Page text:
Bobby and I had divorced in 1985, in large part because of his unwillingness to go out and make a living. He had been a working pro golfer when I met him, but after we were married he became content to sit at home and live off my earnings.
After the divorce he went out on the Canadian PGA Tour and in two years made more than $100,000 in tournament income, and in 1987 he came back to me with that proof that he was a changed man. We remarried in 1988, and I soon gave birth to my second child, Eric James (E.J.). As always I swore off alcohol for the duration of the pregnancy. I played golf into my third trimester, through April 1988, then took the rest of the year off after giving birth. I played in 14 events in '89 and 15 in '90, and I had another child, Haley, in April of that year. With Haley's birth, Bobby fell back on the excuse of having to take care of the children and stopped working again.
Just 14 months later I became pregnant again, with my fourth child, Robert. Of course I played golf right through the pregnancy because I had no other choice. We operated on what accountants call "negative cash flow," and that problem would have been exacerbated if I hadn't continued to play. What endorsements I still had were contingent upon my competing on the LPGA tour. If I didn't play, we were in an economic meltdown. I played 16 events in '91 and had my best year ever, with $70,920 in official earnings. But my stroke average started to creep up, while my position on the money list began to slide down.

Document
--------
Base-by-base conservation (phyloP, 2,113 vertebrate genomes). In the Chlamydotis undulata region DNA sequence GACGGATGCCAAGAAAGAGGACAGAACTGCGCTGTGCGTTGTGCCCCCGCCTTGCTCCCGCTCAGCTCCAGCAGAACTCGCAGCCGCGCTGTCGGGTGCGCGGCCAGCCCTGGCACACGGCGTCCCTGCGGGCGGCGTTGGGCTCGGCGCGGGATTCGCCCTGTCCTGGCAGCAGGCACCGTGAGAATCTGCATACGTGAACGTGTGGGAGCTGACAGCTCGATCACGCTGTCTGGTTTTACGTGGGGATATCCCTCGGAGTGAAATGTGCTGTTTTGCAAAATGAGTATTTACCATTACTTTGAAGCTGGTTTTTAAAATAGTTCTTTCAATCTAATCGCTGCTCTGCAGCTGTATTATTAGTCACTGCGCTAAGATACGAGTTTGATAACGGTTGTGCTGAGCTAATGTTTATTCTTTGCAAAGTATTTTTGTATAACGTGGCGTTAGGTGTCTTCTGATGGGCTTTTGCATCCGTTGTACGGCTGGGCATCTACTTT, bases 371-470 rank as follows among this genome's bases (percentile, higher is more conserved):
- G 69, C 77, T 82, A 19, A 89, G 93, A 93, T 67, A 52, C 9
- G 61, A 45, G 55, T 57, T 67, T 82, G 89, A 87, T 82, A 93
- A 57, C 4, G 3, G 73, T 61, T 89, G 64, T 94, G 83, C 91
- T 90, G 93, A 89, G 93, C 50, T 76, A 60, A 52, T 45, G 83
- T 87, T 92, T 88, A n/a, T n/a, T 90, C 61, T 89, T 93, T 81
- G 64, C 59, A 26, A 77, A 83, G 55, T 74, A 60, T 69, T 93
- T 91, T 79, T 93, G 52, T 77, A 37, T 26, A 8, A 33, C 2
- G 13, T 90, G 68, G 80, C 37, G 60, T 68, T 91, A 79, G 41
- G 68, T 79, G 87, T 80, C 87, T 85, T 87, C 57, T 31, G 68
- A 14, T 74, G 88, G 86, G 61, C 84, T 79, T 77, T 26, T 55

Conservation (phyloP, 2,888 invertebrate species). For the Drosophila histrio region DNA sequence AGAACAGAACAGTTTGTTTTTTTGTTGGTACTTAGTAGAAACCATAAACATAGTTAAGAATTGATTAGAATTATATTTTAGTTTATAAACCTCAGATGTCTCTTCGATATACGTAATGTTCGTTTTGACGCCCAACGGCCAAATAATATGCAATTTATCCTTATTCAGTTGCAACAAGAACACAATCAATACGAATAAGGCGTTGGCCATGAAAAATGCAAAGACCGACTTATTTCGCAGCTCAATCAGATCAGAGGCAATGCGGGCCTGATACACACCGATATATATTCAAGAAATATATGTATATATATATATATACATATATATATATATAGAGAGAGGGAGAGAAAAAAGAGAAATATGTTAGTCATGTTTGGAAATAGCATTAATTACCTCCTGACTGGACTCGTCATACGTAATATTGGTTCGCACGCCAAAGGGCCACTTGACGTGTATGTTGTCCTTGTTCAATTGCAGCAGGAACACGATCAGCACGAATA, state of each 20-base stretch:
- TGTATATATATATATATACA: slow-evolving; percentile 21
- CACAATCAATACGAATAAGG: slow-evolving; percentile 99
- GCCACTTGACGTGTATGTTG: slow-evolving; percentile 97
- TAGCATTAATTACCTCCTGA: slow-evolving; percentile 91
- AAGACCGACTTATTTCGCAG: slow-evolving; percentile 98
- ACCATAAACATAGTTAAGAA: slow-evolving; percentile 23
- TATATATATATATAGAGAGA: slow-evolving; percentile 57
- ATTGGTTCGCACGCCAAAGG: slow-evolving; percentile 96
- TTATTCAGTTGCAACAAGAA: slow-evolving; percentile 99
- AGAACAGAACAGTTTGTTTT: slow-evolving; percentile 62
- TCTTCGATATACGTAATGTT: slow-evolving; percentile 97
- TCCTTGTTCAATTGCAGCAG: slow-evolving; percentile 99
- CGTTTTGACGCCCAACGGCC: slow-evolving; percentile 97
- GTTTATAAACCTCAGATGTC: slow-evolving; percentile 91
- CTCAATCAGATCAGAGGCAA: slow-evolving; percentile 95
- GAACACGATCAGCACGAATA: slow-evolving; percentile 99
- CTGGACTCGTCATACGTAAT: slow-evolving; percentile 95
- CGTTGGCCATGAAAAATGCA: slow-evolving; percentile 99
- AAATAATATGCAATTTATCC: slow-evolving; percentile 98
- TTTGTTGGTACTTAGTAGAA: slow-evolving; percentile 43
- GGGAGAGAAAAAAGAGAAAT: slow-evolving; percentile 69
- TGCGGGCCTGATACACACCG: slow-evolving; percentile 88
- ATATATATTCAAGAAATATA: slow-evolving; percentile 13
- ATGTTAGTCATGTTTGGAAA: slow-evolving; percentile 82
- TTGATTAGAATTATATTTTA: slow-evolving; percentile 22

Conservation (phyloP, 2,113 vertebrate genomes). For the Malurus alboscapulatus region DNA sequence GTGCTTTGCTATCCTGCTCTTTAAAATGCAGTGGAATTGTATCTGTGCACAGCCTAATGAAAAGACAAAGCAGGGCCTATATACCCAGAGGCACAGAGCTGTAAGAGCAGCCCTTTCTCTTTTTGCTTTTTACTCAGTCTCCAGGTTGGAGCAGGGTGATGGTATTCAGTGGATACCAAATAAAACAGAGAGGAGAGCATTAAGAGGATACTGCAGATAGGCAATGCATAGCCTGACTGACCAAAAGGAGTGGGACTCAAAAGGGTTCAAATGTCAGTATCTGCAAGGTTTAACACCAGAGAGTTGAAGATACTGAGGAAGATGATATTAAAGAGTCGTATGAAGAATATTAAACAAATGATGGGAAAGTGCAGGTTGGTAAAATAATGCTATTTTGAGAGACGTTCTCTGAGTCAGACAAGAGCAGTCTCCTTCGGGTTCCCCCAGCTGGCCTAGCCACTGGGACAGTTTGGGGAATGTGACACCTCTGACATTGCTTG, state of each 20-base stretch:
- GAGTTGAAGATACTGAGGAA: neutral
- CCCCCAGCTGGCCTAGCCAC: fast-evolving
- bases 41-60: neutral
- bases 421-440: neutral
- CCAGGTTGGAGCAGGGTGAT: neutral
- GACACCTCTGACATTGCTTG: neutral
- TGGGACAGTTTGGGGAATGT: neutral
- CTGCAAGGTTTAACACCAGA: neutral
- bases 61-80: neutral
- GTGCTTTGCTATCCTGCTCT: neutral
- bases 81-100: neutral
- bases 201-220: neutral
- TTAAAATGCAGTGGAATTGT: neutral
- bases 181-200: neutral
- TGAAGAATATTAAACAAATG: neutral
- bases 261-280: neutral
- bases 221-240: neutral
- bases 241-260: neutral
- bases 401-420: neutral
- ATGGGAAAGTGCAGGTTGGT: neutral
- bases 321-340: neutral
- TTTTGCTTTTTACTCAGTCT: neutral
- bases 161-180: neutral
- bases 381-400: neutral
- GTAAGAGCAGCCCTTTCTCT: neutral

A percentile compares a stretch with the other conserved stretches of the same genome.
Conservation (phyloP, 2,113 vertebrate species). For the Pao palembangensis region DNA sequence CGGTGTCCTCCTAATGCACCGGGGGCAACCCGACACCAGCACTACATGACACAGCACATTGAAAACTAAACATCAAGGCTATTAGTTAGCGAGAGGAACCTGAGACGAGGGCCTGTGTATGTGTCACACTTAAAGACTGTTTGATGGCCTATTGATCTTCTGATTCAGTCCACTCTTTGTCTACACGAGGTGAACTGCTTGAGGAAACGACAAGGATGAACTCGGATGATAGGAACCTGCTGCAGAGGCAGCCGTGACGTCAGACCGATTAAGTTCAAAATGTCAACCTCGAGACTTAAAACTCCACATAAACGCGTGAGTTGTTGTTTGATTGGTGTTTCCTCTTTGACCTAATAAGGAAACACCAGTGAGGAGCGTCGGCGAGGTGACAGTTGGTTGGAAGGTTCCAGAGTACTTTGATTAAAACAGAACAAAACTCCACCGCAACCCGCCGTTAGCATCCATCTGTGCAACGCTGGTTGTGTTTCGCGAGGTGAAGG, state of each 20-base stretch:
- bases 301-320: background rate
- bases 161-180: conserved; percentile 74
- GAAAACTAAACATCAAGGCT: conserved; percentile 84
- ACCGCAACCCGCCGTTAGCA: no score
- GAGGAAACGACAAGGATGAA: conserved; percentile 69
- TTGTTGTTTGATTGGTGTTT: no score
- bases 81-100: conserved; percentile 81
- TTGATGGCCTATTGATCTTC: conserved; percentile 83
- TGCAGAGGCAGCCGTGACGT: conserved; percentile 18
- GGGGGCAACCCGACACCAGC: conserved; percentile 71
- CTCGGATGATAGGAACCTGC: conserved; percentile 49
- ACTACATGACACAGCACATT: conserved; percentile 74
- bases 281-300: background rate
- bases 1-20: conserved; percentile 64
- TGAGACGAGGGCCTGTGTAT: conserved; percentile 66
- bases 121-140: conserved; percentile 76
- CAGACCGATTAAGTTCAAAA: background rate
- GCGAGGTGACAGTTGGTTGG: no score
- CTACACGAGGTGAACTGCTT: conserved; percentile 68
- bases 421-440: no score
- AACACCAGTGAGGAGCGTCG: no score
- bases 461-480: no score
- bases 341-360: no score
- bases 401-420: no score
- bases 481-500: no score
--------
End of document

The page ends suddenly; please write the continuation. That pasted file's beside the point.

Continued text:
Robert was born on March 13,1992. While Bobby stayed home, I left my babies to go compete against girls half my age, and the cycle began anew. The void that had been filled by having a baby returned with a vengeance. Rather than deal with my problems, I drank. Within a couple of months I was back on a routine of wine in the morning to help me get out of bed and drinks throughout the day to make my problems go away. In March 1993 I found out I was pregnant yet again. Before my third son, Michael John, was born in November, I played nine events, but my game was falling apart right at the time I needed it most. My best finish was a tie for 38th, and the paltry $3,482 I made on the LPGA tour didn't pay for the diapers and formula I would have to buy.